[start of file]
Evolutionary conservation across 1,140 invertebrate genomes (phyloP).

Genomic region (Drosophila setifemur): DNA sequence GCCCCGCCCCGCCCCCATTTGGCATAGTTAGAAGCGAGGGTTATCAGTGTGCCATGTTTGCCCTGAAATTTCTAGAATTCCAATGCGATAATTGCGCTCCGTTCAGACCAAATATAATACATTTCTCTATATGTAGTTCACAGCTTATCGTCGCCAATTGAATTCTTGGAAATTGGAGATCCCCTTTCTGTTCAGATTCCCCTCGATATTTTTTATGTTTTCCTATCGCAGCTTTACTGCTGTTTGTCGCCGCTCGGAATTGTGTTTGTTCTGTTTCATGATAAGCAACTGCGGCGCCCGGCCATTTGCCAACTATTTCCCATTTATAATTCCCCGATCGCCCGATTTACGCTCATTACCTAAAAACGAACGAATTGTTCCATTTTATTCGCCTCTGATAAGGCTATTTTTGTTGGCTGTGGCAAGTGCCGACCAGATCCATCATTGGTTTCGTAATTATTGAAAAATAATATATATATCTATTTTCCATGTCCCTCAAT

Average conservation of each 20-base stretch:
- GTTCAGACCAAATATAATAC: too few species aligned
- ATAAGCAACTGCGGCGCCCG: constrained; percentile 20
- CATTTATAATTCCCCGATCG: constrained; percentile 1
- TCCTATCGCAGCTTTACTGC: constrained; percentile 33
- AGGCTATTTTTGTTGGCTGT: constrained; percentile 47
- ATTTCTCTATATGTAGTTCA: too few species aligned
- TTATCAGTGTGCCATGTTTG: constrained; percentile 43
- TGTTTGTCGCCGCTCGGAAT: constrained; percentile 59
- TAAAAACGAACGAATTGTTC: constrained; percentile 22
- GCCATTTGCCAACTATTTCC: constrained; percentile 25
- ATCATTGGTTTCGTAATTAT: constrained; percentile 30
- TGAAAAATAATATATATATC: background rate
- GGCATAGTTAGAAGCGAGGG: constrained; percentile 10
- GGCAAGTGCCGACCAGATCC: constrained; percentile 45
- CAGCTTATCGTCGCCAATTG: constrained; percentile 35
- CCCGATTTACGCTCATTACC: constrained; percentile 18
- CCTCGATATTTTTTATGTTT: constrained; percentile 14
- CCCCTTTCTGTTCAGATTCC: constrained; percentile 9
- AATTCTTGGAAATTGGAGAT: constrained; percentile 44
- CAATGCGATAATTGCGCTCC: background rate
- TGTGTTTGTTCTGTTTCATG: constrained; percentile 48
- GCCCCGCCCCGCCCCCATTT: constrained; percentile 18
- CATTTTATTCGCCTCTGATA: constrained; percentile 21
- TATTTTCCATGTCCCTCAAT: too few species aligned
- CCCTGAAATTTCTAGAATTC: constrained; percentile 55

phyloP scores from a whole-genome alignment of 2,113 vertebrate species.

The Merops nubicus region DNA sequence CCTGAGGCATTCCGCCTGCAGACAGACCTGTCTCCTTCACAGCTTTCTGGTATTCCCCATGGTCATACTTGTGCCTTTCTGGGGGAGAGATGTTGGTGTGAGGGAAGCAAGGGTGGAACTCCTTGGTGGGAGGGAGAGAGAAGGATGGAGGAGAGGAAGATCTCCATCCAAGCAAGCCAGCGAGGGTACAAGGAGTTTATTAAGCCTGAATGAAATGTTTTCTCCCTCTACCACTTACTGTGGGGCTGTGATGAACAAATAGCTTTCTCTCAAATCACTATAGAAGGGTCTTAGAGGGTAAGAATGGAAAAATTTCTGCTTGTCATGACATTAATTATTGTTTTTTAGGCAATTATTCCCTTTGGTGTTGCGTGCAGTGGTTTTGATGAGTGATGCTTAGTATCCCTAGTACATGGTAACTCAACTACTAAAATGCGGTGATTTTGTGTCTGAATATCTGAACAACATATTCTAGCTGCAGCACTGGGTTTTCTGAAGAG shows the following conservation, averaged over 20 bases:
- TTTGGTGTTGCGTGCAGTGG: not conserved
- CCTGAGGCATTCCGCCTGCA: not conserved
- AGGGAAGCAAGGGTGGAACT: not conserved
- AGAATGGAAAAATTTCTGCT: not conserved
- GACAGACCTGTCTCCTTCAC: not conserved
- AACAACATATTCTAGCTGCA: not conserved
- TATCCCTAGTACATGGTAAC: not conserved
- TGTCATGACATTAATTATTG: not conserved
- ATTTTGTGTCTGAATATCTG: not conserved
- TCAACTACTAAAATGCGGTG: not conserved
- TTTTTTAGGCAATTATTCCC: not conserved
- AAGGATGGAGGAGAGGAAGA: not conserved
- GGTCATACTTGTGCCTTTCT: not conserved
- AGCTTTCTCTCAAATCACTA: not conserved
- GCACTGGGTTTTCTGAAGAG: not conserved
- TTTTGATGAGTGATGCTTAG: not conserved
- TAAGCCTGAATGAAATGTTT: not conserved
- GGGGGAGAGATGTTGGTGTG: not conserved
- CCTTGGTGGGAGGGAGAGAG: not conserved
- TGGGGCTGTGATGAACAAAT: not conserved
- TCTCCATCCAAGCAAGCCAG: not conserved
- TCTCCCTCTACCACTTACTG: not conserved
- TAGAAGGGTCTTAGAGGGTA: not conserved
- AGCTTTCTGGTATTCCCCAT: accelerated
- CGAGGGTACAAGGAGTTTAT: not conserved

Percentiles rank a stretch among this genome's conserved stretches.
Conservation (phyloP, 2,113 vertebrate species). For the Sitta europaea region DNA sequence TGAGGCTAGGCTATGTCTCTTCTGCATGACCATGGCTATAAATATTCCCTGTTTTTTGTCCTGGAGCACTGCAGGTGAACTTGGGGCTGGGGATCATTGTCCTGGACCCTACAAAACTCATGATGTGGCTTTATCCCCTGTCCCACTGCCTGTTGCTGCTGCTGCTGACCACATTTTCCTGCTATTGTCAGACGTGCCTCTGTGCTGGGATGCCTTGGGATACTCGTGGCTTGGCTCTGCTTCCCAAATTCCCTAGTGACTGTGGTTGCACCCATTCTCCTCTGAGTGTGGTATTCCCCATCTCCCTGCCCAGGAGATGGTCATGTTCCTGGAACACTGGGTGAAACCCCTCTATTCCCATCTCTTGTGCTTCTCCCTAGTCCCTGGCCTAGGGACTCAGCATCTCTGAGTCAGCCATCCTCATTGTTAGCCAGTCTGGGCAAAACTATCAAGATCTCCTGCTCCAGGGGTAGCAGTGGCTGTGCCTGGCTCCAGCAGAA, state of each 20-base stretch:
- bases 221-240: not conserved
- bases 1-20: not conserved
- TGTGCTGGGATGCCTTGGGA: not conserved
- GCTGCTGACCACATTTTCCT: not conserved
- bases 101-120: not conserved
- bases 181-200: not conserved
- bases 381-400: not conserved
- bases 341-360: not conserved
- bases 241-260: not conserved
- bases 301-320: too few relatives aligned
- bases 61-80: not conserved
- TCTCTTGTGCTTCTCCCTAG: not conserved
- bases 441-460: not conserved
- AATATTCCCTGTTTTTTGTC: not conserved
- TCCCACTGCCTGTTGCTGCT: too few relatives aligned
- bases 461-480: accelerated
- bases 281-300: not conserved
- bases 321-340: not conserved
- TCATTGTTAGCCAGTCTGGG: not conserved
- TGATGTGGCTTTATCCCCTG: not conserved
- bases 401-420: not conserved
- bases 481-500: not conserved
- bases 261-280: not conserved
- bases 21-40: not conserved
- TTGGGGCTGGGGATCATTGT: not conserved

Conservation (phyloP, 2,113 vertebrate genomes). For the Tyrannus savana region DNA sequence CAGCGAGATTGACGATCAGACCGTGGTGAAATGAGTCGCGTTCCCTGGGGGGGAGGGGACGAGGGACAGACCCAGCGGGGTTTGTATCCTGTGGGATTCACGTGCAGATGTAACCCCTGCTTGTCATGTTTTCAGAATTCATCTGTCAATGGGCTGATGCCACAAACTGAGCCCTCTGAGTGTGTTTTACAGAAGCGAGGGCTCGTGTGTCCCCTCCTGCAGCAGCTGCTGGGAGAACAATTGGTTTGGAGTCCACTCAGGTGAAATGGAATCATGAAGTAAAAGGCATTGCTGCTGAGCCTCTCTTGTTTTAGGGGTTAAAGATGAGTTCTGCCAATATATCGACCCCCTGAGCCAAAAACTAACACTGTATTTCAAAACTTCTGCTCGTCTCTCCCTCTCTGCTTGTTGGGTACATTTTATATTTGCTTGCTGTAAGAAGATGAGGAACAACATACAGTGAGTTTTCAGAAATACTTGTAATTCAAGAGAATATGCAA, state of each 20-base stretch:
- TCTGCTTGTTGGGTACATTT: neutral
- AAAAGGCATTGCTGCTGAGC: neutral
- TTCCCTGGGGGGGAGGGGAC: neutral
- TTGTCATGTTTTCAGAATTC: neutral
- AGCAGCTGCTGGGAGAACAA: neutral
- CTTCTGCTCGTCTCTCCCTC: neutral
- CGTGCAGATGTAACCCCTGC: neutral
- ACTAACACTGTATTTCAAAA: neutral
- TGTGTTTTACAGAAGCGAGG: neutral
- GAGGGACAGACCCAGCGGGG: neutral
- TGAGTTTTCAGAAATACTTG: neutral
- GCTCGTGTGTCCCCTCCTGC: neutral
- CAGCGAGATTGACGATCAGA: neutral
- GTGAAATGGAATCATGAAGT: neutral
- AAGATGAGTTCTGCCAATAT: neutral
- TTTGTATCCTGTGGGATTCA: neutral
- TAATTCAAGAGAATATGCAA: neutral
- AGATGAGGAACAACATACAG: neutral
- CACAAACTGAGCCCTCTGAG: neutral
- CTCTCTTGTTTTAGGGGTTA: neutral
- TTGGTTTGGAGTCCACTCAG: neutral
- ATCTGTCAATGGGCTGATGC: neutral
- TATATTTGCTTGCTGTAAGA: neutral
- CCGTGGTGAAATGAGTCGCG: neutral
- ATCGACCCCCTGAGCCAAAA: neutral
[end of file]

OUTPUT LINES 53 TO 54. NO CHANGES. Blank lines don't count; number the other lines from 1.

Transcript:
- TAGAAGGGTCTTAGAGGGTA: not conserved
- AGCTTTCTGGTATTCCCCAT: accelerated